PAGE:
March 13, 2008 in Nation/World

U.S. receives fingers of 5 kidnapped in Iraq

Hannah Allam McClatchy
 

Rocket attack kills 3 U.S. soldiers

» BAGHDAD – Three U.S. soldiers were killed in a rocket attack in southern Iraq on Wednesday, bringing to 12 the number of Americans who have been killed in Iraq over the past three days.

» With the overall U.S. military death toll in Iraq nearing 4,000, the latest killings mark a significant rise in deadly attacks against Americans.

» Navy Lt. Patrick Evans, a military spokesman, told the Associated Press that three soldiers were killed Wednesday in a rocket attack on Combat Outpost Adder near Nasiriyah, about 200 miles southeast of Baghdad. Two other soldiers were wounded. The attack came a day after an American soldier died when a roadside bomb hit his patrol near Diwaniyah, 80 miles south of Baghdad.

» Eight soldiers were killed in a pair of bomb attacks on Monday, the heaviest single day of U.S. casualties since September.

Associated Press

BAGHDAD – U.S. authorities in Baghdad have received five severed fingers belonging to four Americans and an Austrian who were taken hostage more than a year ago in Iraq, U.S. officials said Wednesday.

The FBI is investigating the grisly development, and the families of the five kidnapped contractors have been notified, American officials said on condition of anonymity because they weren’t authorized to discuss the case publicly.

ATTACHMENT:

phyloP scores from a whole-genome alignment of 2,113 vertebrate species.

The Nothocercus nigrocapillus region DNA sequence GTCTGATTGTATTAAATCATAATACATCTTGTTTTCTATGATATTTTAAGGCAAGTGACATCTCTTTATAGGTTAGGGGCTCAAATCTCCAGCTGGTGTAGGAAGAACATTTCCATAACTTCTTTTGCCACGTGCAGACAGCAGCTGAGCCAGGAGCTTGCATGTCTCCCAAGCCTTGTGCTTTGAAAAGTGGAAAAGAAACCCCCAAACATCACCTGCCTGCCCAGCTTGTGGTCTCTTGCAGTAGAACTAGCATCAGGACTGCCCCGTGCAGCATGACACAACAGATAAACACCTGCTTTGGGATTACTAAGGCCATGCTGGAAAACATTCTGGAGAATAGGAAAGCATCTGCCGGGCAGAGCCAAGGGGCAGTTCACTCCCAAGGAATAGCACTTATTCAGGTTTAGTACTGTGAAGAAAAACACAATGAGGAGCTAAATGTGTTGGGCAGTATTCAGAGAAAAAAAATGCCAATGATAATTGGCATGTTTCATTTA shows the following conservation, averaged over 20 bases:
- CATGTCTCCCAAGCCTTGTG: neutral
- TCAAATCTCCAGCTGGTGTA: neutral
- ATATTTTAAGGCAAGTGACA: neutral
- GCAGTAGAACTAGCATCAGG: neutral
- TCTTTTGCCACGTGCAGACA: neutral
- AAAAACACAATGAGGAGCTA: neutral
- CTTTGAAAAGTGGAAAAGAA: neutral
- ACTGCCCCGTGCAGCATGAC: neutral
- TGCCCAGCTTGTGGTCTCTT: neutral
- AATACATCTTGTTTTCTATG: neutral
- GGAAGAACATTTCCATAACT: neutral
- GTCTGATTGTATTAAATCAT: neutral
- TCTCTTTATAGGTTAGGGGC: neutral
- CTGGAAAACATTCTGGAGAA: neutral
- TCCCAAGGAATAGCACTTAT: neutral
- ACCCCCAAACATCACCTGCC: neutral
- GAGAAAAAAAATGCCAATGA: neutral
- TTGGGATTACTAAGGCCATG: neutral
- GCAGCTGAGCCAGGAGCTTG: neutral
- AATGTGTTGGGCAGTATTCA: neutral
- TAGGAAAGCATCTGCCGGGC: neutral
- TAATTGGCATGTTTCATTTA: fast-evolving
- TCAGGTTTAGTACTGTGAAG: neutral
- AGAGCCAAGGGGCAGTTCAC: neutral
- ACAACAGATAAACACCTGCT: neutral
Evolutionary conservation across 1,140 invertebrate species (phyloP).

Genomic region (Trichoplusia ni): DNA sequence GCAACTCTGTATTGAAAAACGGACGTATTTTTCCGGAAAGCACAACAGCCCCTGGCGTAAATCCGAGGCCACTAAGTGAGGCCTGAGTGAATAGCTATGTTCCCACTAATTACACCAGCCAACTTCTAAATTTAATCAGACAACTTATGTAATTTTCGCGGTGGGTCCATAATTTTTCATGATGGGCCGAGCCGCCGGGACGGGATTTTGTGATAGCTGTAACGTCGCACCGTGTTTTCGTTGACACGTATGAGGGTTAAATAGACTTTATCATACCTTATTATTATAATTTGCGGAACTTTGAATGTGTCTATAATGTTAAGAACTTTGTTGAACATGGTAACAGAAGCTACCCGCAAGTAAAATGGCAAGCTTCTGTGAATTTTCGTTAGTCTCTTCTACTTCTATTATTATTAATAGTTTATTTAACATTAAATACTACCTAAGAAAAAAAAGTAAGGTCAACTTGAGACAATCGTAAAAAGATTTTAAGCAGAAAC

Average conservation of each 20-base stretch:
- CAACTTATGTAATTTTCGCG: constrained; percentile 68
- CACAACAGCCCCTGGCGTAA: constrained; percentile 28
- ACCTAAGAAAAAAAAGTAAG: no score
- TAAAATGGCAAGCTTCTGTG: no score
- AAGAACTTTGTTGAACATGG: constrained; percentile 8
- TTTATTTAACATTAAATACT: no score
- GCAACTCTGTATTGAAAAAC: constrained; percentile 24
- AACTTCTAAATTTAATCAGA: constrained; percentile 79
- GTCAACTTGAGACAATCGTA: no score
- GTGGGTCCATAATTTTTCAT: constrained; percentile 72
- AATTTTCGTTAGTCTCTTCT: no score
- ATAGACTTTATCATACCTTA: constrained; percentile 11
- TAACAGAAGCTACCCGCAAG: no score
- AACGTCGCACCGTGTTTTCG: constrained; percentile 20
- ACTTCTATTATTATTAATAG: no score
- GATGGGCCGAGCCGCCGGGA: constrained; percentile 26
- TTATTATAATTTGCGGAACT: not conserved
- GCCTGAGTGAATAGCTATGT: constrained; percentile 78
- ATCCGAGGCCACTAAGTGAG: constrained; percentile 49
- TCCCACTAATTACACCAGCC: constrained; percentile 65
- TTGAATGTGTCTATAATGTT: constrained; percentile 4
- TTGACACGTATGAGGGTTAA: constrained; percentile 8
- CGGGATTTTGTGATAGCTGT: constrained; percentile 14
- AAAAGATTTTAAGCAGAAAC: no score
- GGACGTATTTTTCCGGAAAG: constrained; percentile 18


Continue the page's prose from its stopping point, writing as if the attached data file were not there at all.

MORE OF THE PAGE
Authorities confirmed that the fingers belonged to hostages Jonathon Cote, of Gainesville, Fla.; Joshua Munns, of Redding, Calif.; Paul Johnson Reuben, of Buffalo, Minn.; Bert Nussbaumer, of Vienna, Austria; and Ronald J. Withrow, an American who was kidnapped separately from the others.

No information was available on when or how the fingers were delivered to U.S. authorities. Some relatives of the missing men said that they’d heard weeks ago that the DNA of the hostages had been obtained, but they’d been given no details.

U.S. authorities have been unable to determine whether the fingers were removed from corpses or while the men were alive, according to the sources. The fingers were partially decomposed at the time they were obtained.

“There’s no way to accurately depict at this point whether it was prior to or after; scientifically I don’t think they’ve been able to determine that,” said a source familiar with the investigation.

The first four men were security contractors with Kuwait-based Crescent Security and were captured in a brazen ambush of their 43-truck supply convoy in the southern Iraqi town of Safwan, near the Kuwaiti border, on Nov. 16, 2006.

There was no word on a fifth contractor who was seized with them, John Young, of Kansas City.

Withrow, a computer specialist who worked for JPI Worldwide, was kidnapped separately at a phony checkpoint near the southern Iraqi city of Basra on Jan. 5, 2007, according to news reports. Very little information is publicly available about his abduction; the bodies of his Iraqi translator and driver were discovered the next day. His employer is a Las Vegas-based company that provides Internet and technological support to remote or war-torn areas around the globe, according to the company’s Web site.

The Austrian weekly magazine News first reported the delivery of the five fingers in Wednesday’s edition, citing unnamed authorities working on the case.

The Crescent contractors appeared in two hostage videos released in December 2006 and January 2007 in which they pleaded for the United States to withdraw troops from Iraq and to free all Iraqi prisoners. In the videos, they appeared in good condition and said that they were being treated well.

No financial demand has been made public. All of the hostages were seized in southern Iraq, where powerful Shiite Muslim militias operate with relative freedom.

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